The previously related study was done by Ros Dwi Wahyuni whose thesis' title was The Pronunciation of Second Grade Students of SMU 77 in 2005. She conducted her study using a case study as her approach, thus the results of her study can not be generalized for the entire population. The data were gathered by using interviews and pronunciation test from December 2004 until January 2005 and processed using rank order correlation formula. The results of her study showed that most participants were intelligible in recognizing the words in their speech and the participants also had positive attitude towards pronunciation and the teaching of pronunciation.
This chapter consists of the definition of pronunciation, related issues on TEFL and pronunciation, background of teaching pronunciation, principles for pronunciation teaching, the areas of English pronunciation, pronunciation teaching, and factors affecting students' pronunciation.
2.1 Definition of pronunciation
Pronunciation is the most important thing that we have to master. Otherwise, people cannot receive the message we say. According to Penny Ur (2001), Jack C. Richard (2002), Pronunciation is the sound of the language, or phonology; stress and rhythm; and intonation and includes the role of individual sounds and segmental and supra segmental sounds. Moreover, Otlowski (2004:1) stated that Pronunciation is a way that is accepted or generally understood. From those statements above, we can conclude that pronunciation is the way of someone produces segmental and supra segmental sound that is accepted or generally understood.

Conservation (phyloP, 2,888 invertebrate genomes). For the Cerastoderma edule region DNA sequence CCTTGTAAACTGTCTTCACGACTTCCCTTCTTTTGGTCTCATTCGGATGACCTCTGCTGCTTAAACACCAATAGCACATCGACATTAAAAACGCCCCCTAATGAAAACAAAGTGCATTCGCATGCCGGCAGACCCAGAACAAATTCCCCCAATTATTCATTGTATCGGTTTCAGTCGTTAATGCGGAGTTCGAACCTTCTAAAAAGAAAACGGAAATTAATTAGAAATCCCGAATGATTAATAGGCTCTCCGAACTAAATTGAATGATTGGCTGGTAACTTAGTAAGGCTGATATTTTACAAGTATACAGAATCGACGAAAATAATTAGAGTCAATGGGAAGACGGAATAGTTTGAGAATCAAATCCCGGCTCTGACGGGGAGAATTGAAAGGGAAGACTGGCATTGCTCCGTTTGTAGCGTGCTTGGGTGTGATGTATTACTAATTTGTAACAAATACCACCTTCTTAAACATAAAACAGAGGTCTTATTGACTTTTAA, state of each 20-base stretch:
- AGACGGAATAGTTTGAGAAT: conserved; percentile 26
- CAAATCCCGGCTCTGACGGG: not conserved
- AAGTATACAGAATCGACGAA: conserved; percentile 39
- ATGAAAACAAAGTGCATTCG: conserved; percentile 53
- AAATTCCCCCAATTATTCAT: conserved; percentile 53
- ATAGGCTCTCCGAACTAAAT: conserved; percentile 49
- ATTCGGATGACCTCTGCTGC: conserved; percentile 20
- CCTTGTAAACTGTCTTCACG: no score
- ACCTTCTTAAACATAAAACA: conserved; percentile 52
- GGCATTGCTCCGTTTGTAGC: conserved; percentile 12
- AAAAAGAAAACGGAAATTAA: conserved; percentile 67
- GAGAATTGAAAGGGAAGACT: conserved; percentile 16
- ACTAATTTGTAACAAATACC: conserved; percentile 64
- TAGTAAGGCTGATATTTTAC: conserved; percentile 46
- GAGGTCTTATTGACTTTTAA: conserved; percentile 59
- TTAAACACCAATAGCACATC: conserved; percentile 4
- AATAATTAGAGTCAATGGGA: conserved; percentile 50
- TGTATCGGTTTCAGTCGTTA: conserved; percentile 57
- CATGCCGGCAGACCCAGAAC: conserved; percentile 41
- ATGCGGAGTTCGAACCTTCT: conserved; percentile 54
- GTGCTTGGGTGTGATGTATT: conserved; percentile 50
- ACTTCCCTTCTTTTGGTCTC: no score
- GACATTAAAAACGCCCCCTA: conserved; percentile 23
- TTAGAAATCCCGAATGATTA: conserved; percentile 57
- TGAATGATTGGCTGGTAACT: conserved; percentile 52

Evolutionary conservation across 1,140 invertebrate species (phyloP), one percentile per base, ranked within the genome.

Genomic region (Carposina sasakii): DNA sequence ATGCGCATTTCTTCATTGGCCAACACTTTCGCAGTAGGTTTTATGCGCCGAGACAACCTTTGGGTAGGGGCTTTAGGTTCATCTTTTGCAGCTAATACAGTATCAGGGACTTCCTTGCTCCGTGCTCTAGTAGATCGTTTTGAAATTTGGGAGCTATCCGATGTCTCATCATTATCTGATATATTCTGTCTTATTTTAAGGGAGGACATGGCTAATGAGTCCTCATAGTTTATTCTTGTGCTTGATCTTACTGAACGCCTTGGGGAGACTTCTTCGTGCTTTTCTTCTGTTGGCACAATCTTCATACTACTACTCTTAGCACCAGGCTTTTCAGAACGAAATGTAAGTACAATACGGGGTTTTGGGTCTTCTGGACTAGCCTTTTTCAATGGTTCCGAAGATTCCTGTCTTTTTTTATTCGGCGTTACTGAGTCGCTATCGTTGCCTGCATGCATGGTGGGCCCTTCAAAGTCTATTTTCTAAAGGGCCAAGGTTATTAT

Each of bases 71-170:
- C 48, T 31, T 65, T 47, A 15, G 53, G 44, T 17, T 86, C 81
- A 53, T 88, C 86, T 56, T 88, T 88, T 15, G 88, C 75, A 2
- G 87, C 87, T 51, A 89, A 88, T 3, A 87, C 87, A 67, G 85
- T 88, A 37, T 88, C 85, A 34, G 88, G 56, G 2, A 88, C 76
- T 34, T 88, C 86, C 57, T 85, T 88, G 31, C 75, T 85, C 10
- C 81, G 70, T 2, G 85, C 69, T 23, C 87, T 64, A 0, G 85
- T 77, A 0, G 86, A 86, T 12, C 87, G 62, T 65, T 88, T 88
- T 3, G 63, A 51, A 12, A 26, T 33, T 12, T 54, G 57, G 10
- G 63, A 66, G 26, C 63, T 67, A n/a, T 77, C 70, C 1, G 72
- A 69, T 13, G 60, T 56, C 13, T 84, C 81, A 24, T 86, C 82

2.2 Related Issues on TEFL and Pronunciation
There are several problems that related to pronunciation and TEFL, such as; in ED there is no subject that focuses on pronunciation. Indeed, there are some simple and enjoyable exercises to practice pronunciation. According to Jenkins (2007) mentioned on her article, Global English and Teaching Pronunciation, that an implication global English for pronunciation teaching that is students should be given plenty of exposure in their pronunciation classrooms to other non-native accents of English so that they can understand then easily even if a speaker has not yet managed to acquire the core features. For EIL, this is more important than having classroom exposure to native speaker accents. It means that students should have non-native accents of English in order to help them understand what the speaker means even though he or she can not get the RP pronunciation.
Moreover, Griffiths (2007), Integrating Pronunciation into Classroom Activities, found that addressing issues (pronunciation) regularly during the language feedback or group correction stage of lesson helps to focus learners' attention on its importance and lead to more positive experiences. He also described that pronunciation work can be kept simple and employ exercises which are both accessible and enjoyable for students, whatever their level is. Whenever students do a freer speaking activity, the main aim is usually at developing their spoken fluency in the language. However, the activity also serves to work on students' accuracy through the feedback we give them on their use of language. It means that lecturers should give the feedback on students' pronunciation regularly so that students will have positive attitude towards the pronunciation.